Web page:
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I am working with mixture models. The common way to determine the number of the mixture components is fitting several mixture models with a different number of mixture components and then select the best fit model using, for example, selection criteria such as AIC, BIC and CAIC. However, this will require some efforts and computational times. My question is, is there a way to determine the number of the mixture components prior to run EM algorithm? Any help, please?

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  • $\begingroup$ Just to clarify: calculating a BIC is instantaneous. Fitting a 30 or more mixture models could take some time. If there are only few possible clusters, fitting 4 or 5 mixture models doesn't create much issue. $\endgroup$ – AdamO Jul 16 at 15:53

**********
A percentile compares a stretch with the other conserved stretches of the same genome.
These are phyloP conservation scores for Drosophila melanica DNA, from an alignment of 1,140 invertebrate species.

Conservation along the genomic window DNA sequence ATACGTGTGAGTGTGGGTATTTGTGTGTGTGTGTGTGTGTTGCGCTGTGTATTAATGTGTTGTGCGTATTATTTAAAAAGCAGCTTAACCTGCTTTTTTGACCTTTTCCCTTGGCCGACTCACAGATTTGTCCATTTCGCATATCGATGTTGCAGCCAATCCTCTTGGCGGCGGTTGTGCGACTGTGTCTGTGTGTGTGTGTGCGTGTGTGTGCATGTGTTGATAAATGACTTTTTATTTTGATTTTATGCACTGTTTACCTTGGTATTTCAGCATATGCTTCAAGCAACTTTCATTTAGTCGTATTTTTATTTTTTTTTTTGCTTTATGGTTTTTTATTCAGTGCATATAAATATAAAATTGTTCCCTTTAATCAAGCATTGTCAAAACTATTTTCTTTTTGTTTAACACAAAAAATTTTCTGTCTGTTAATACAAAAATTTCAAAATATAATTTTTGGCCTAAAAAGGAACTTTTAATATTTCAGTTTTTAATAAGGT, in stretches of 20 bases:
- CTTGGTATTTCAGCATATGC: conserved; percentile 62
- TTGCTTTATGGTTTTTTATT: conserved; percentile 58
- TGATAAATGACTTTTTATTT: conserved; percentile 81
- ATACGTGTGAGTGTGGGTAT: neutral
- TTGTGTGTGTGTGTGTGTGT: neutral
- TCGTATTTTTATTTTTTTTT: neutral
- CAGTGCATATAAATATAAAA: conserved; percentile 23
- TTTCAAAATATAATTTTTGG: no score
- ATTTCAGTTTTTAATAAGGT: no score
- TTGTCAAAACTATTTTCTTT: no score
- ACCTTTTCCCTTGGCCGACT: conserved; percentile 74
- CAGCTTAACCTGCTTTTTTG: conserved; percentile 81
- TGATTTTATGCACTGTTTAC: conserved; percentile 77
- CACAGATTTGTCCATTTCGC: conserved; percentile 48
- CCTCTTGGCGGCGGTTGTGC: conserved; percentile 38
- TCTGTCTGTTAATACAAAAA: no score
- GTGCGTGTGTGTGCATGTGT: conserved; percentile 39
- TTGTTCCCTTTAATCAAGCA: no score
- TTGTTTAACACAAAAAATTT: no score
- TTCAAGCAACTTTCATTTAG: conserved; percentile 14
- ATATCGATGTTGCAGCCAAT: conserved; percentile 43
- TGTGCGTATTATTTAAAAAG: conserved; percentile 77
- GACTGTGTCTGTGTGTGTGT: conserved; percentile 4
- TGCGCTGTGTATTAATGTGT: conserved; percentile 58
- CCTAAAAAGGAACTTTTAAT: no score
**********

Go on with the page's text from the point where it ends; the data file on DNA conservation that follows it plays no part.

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If there was a general fast and easy method to do it, for any given data, people wouldn't bother themselves with criteria such as AIC, BIC as you listed. These are all heuristics. This problem is also prevalent in many clustering algorithms. You're lucky if your data is < 4D so that you can easily plot it. In high dimensional spaces, you can just get an idea by performing MDS which tries to preserve the distances between data points, and visualize afterwards. Note that while this might be helpful in some cases, it can sometimes fail you badly. For a good alternative, you might look at Variational Bayesian GMM, that doesn't need presetting the number of mixtures. It is also computationally cumbersome, but a quite different approach compared to classical ones.

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